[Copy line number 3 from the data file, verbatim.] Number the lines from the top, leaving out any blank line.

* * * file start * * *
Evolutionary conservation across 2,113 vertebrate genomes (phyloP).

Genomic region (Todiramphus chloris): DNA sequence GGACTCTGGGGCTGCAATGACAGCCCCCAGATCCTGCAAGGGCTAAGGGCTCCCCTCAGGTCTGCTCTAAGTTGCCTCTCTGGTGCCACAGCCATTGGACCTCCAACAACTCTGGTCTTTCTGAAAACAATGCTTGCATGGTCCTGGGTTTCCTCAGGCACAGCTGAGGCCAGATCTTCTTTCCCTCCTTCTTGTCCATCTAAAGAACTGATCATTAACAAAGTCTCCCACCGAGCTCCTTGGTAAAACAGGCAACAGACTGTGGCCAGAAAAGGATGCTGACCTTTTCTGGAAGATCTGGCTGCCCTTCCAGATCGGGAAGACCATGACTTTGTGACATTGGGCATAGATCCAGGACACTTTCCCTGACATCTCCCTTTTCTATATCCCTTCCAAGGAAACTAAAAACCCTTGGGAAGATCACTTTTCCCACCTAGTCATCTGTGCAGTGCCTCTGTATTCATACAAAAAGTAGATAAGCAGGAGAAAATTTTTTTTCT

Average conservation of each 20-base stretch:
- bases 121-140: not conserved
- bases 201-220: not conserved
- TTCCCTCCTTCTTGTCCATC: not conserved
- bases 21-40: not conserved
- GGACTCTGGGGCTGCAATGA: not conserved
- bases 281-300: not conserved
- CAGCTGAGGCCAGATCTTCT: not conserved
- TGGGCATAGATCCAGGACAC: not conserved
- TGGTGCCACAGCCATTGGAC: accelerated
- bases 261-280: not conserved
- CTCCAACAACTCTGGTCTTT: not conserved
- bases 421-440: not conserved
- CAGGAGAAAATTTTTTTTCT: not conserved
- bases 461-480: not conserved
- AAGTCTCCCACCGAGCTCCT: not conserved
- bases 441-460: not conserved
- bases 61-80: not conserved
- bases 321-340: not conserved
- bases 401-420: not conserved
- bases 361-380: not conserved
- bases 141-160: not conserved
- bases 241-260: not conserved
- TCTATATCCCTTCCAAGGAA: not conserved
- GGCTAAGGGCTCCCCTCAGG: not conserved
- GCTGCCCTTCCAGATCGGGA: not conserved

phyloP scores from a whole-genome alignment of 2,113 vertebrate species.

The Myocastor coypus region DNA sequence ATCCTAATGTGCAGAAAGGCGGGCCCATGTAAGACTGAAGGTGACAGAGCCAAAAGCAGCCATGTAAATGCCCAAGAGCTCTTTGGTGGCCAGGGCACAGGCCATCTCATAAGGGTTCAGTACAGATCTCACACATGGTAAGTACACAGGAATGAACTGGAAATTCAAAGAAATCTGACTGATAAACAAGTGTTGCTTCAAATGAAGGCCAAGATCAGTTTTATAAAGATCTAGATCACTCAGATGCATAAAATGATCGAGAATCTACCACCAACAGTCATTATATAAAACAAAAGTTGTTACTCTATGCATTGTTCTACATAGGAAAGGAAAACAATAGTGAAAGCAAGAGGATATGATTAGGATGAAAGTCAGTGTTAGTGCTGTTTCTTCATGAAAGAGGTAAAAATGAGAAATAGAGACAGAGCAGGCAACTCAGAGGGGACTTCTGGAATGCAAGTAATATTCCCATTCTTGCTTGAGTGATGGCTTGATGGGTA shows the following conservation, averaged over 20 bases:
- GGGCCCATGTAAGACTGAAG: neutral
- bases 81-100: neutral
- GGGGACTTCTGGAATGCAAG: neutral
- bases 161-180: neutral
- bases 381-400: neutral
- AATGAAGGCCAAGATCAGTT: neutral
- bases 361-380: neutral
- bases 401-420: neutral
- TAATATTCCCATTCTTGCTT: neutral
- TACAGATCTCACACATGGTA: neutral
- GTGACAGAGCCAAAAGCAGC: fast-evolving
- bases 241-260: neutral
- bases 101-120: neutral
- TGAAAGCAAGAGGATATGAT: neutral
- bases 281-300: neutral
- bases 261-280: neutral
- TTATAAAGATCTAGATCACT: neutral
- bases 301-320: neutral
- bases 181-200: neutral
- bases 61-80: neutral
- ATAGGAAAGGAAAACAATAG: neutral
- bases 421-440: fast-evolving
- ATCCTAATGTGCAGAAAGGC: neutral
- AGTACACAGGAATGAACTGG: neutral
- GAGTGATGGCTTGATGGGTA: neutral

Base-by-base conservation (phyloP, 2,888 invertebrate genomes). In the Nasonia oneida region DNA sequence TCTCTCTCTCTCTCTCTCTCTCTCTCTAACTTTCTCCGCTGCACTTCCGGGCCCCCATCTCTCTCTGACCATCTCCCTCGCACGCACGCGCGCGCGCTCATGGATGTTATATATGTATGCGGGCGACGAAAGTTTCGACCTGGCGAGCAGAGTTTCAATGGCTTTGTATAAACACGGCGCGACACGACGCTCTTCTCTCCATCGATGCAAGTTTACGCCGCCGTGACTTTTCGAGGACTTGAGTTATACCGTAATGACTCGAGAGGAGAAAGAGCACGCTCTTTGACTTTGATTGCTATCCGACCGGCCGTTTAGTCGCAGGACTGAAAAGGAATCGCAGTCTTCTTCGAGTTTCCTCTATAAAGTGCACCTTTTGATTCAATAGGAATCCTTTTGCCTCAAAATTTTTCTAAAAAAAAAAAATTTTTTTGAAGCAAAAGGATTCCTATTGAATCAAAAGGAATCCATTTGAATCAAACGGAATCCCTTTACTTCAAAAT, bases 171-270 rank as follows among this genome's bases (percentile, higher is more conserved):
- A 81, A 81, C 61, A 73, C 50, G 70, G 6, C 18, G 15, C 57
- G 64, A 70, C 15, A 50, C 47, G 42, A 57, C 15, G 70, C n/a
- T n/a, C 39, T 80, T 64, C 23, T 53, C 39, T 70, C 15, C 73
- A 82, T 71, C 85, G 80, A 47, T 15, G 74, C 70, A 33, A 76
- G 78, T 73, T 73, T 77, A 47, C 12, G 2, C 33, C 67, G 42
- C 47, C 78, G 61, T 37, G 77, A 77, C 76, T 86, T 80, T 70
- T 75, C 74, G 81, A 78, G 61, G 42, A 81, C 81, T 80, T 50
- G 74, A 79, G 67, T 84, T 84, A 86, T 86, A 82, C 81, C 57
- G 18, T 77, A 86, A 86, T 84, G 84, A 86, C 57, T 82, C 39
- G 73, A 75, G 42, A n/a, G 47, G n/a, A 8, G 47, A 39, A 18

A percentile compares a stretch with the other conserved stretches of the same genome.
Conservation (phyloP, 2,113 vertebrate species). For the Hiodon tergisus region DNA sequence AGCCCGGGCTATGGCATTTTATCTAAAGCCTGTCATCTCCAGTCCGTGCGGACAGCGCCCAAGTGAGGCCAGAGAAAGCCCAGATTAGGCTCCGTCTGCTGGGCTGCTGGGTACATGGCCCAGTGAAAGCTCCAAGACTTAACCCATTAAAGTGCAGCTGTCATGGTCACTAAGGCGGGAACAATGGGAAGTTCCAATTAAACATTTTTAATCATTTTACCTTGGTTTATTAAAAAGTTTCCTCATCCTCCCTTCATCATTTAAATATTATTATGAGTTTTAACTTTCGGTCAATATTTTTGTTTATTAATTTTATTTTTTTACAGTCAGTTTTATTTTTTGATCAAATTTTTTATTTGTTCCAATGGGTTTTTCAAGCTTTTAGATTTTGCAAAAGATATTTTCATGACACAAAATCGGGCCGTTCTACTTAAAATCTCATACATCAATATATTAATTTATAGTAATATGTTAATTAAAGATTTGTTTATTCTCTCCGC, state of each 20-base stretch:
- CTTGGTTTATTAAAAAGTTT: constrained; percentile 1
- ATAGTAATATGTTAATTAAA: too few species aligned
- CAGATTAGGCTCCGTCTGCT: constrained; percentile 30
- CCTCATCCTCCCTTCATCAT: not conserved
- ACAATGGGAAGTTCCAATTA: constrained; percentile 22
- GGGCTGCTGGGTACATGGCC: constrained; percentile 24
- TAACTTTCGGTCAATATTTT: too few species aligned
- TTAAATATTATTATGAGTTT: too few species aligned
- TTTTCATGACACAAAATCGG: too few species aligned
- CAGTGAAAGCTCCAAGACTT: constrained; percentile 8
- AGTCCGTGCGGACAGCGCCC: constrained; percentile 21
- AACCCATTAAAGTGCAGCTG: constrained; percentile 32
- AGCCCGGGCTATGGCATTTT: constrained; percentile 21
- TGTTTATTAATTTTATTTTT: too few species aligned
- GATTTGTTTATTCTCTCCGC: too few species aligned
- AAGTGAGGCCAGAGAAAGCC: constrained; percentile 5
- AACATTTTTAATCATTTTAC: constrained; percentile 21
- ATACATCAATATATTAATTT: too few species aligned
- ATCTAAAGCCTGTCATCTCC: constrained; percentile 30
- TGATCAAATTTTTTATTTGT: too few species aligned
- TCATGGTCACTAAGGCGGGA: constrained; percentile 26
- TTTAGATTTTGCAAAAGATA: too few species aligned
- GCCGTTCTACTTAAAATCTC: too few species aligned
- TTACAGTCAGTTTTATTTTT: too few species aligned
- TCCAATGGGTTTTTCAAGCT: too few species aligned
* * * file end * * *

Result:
Average conservation of each 20-base stretch: